Business leaders fear keeping the 50p rate will hinder economic recovery
The government has accepted that it cannot scrap the 50p rate of income tax before the 2015 general election, it has been reported.
Prime minister David Cameron and chancellor George Osborne have realised they will have to bide their time in order to abolish the levy, according to a report in the Daily Telegraph.
Although Cameron spoke of his determination to scrap the 50p rate – introduced by the Labour government in 2010 – such a measure will not occur in the immediate future, it was suggested.
Business leaders and backbench Conservatives have repeatedly called on Cameron to abolish the top rate of tax to boost the economy, while the prime minister has voiced scepticism over whether it raises that much money for the Treasury.
The prime minister acknowledged that the Government had to “demonstrate fairness” but said it was also important to consider whether it was an effective way of raising revenue. He said: “We have also got to look at the evidence of the 50p tax. Is it raising a lot of revenue? If it isn’t then clearly there will be question marks over it.”
However, the Daily Telegraph reported that a HM Revenue and Customs review of the 50p rate would undermine the case for abolishing it by revealing that it generated hundreds of millions of pounds in its first year.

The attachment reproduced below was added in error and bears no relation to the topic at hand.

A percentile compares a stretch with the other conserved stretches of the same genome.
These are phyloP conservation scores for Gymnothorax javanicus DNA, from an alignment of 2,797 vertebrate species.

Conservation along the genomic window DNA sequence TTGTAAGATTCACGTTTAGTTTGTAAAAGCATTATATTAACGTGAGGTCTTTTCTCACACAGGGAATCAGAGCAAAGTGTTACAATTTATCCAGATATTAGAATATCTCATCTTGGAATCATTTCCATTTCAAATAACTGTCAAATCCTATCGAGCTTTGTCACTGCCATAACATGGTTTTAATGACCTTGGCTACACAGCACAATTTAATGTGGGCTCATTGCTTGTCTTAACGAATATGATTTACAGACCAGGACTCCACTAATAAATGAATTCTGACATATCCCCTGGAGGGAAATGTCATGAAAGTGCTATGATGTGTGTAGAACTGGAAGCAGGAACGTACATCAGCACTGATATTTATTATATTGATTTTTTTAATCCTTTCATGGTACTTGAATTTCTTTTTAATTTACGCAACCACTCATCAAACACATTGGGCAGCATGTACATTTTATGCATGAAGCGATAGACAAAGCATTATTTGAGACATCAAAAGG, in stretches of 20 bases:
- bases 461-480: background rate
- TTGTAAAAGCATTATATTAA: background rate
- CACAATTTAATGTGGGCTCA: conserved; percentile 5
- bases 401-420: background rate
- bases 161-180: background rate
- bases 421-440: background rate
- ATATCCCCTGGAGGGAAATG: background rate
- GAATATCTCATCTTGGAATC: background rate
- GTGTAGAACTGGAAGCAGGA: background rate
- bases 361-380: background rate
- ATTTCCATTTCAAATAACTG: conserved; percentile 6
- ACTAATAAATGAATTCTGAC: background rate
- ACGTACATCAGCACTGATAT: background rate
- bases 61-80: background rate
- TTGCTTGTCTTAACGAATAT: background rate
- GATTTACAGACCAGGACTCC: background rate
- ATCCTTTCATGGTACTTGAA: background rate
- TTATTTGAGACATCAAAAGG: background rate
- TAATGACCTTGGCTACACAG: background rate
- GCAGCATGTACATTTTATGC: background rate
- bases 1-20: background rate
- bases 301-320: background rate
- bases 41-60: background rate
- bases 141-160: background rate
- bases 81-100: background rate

Cameron’s official spokesman said: “The prime minister has always been very clear that the 50p rate should be temporary but that, in our efforts to reduce the deficit, we need to demonstrate that we are doing that in a fair way, and we need to ask those with the broadest shoulders to contribute the most.
“On what happens to 50p in the future, tax is a matter for the chancellor and tax decisions are made in Budgets.”
Sources say that Osborne is expected to announce in this year’s Budget that the decision to maintain the top tax rate until the next general election remains under review. However, it is unlikely to be scrapped before 2015 unless evidence emerges that it is damaging the economy, the Daily Telegraph understands.
When asked about the 50p rate in an interview on Sunday, Cameron said: “When you’re taking the country through difficult times and difficult decisions, you’ve got to take the country with you. That means permanently trying to make the argument that what you’re doing is fair and seen to be fair.”